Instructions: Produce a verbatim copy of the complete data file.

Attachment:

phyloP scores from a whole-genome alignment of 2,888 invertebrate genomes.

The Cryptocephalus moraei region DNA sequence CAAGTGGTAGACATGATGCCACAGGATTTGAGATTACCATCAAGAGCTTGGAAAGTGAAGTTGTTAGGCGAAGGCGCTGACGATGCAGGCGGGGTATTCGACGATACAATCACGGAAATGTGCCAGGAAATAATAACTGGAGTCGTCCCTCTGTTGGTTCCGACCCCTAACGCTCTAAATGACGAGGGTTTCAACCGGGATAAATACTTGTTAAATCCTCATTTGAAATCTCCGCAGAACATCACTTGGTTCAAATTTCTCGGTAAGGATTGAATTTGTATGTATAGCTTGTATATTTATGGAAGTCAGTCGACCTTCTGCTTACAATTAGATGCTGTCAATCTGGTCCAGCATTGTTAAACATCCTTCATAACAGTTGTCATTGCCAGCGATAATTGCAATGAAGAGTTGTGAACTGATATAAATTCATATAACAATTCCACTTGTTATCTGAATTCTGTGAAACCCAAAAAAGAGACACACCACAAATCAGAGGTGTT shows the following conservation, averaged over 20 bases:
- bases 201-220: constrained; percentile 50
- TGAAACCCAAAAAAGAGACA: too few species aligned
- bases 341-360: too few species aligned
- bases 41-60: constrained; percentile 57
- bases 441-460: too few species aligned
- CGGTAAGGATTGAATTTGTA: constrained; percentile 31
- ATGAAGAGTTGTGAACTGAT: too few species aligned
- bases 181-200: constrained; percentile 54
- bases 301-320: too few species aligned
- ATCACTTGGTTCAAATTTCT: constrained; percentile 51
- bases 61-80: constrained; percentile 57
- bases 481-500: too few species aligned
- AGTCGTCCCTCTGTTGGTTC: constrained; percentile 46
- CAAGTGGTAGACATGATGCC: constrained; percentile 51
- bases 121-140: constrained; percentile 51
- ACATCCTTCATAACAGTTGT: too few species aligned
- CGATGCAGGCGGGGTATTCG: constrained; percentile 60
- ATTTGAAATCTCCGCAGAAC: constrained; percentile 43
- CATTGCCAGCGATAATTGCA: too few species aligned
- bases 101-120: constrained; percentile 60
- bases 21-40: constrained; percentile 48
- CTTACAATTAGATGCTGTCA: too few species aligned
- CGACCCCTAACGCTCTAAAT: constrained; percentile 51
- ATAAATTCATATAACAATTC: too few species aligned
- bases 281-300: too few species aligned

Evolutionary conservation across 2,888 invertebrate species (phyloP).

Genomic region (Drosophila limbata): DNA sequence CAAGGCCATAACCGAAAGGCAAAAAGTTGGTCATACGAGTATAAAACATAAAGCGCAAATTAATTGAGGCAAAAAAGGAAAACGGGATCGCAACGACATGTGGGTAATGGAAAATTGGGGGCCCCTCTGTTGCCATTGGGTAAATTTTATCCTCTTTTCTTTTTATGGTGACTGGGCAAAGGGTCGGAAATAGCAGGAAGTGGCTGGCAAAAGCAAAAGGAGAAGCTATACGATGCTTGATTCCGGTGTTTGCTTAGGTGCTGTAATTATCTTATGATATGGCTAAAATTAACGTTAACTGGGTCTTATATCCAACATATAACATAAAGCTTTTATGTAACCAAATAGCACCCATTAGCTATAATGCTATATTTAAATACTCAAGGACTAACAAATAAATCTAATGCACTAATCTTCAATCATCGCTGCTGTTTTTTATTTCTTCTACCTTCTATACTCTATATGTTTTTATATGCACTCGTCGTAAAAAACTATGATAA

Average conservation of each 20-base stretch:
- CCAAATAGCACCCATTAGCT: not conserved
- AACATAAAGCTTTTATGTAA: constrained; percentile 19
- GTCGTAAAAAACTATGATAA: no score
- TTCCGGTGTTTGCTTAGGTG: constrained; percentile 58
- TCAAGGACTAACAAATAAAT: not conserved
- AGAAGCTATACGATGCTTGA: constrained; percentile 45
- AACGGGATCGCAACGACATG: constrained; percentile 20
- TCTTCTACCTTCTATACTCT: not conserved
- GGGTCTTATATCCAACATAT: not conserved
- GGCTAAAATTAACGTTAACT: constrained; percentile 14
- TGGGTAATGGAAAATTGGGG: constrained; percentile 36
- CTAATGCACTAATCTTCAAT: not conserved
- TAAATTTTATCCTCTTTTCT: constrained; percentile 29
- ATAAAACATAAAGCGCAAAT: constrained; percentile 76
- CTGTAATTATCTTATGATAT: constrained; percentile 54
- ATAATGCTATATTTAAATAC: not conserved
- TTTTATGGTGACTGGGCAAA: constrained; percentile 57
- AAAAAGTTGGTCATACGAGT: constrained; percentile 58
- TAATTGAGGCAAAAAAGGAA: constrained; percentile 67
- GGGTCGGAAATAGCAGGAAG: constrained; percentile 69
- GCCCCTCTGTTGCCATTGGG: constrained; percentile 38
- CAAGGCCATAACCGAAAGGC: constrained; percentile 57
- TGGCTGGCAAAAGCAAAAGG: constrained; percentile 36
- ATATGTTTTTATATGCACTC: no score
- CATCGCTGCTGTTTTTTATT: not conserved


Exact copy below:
phyloP scores from a whole-genome alignment of 2,888 invertebrate genomes.

The Cryptocephalus moraei region DNA sequence CAAGTGGTAGACATGATGCCACAGGATTTGAGATTACCATCAAGAGCTTGGAAAGTGAAGTTGTTAGGCGAAGGCGCTGACGATGCAGGCGGGGTATTCGACGATACAATCACGGAAATGTGCCAGGAAATAATAACTGGAGTCGTCCCTCTGTTGGTTCCGACCCCTAACGCTCTAAATGACGAGGGTTTCAACCGGGATAAATACTTGTTAAATCCTCATTTGAAATCTCCGCAGAACATCACTTGGTTCAAATTTCTCGGTAAGGATTGAATTTGTATGTATAGCTTGTATATTTATGGAAGTCAGTCGACCTTCTGCTTACAATTAGATGCTGTCAATCTGGTCCAGCATTGTTAAACATCCTTCATAACAGTTGTCATTGCCAGCGATAATTGCAATGAAGAGTTGTGAACTGATATAAATTCATATAACAATTCCACTTGTTATCTGAATTCTGTGAAACCCAAAAAAGAGACACACCACAAATCAGAGGTGTT shows the following conservation, averaged over 20 bases:
- bases 201-220: constrained; percentile 50
- TGAAACCCAAAAAAGAGACA: too few species aligned
- bases 341-360: too few species aligned
- bases 41-60: constrained; percentile 57
- bases 441-460: too few species aligned
- CGGTAAGGATTGAATTTGTA: constrained; percentile 31
- ATGAAGAGTTGTGAACTGAT: too few species aligned
- bases 181-200: constrained; percentile 54
- bases 301-320: too few species aligned
- ATCACTTGGTTCAAATTTCT: constrained; percentile 51
- bases 61-80: constrained; percentile 57
- bases 481-500: too few species aligned
- AGTCGTCCCTCTGTTGGTTC: constrained; percentile 46
- CAAGTGGTAGACATGATGCC: constrained; percentile 51
- bases 121-140: constrained; percentile 51
- ACATCCTTCATAACAGTTGT: too few species aligned
- CGATGCAGGCGGGGTATTCG: constrained; percentile 60
- ATTTGAAATCTCCGCAGAAC: constrained; percentile 43
- CATTGCCAGCGATAATTGCA: too few species aligned
- bases 101-120: constrained; percentile 60
- bases 21-40: constrained; percentile 48
- CTTACAATTAGATGCTGTCA: too few species aligned
- CGACCCCTAACGCTCTAAAT: constrained; percentile 51
- ATAAATTCATATAACAATTC: too few species aligned
- bases 281-300: too few species aligned

Evolutionary conservation across 2,888 invertebrate species (phyloP).

Genomic region (Drosophila limbata): DNA sequence CAAGGCCATAACCGAAAGGCAAAAAGTTGGTCATACGAGTATAAAACATAAAGCGCAAATTAATTGAGGCAAAAAAGGAAAACGGGATCGCAACGACATGTGGGTAATGGAAAATTGGGGGCCCCTCTGTTGCCATTGGGTAAATTTTATCCTCTTTTCTTTTTATGGTGACTGGGCAAAGGGTCGGAAATAGCAGGAAGTGGCTGGCAAAAGCAAAAGGAGAAGCTATACGATGCTTGATTCCGGTGTTTGCTTAGGTGCTGTAATTATCTTATGATATGGCTAAAATTAACGTTAACTGGGTCTTATATCCAACATATAACATAAAGCTTTTATGTAACCAAATAGCACCCATTAGCTATAATGCTATATTTAAATACTCAAGGACTAACAAATAAATCTAATGCACTAATCTTCAATCATCGCTGCTGTTTTTTATTTCTTCTACCTTCTATACTCTATATGTTTTTATATGCACTCGTCGTAAAAAACTATGATAA

Average conservation of each 20-base stretch:
- CCAAATAGCACCCATTAGCT: not conserved
- AACATAAAGCTTTTATGTAA: constrained; percentile 19
- GTCGTAAAAAACTATGATAA: no score
- TTCCGGTGTTTGCTTAGGTG: constrained; percentile 58
- TCAAGGACTAACAAATAAAT: not conserved
- AGAAGCTATACGATGCTTGA: constrained; percentile 45
- AACGGGATCGCAACGACATG: constrained; percentile 20
- TCTTCTACCTTCTATACTCT: not conserved
- GGGTCTTATATCCAACATAT: not conserved
- GGCTAAAATTAACGTTAACT: constrained; percentile 14
- TGGGTAATGGAAAATTGGGG: constrained; percentile 36
- CTAATGCACTAATCTTCAAT: not conserved
- TAAATTTTATCCTCTTTTCT: constrained; percentile 29
- ATAAAACATAAAGCGCAAAT: constrained; percentile 76
- CTGTAATTATCTTATGATAT: constrained; percentile 54
- ATAATGCTATATTTAAATAC: not conserved
- TTTTATGGTGACTGGGCAAA: constrained; percentile 57
- AAAAAGTTGGTCATACGAGT: constrained; percentile 58
- TAATTGAGGCAAAAAAGGAA: constrained; percentile 67
- GGGTCGGAAATAGCAGGAAG: constrained; percentile 69
- GCCCCTCTGTTGCCATTGGG: constrained; percentile 38
- CAAGGCCATAACCGAAAGGC: constrained; percentile 57
- TGGCTGGCAAAAGCAAAAGG: constrained; percentile 36
- ATATGTTTTTATATGCACTC: no score
- CATCGCTGCTGTTTTTTATT: not conserved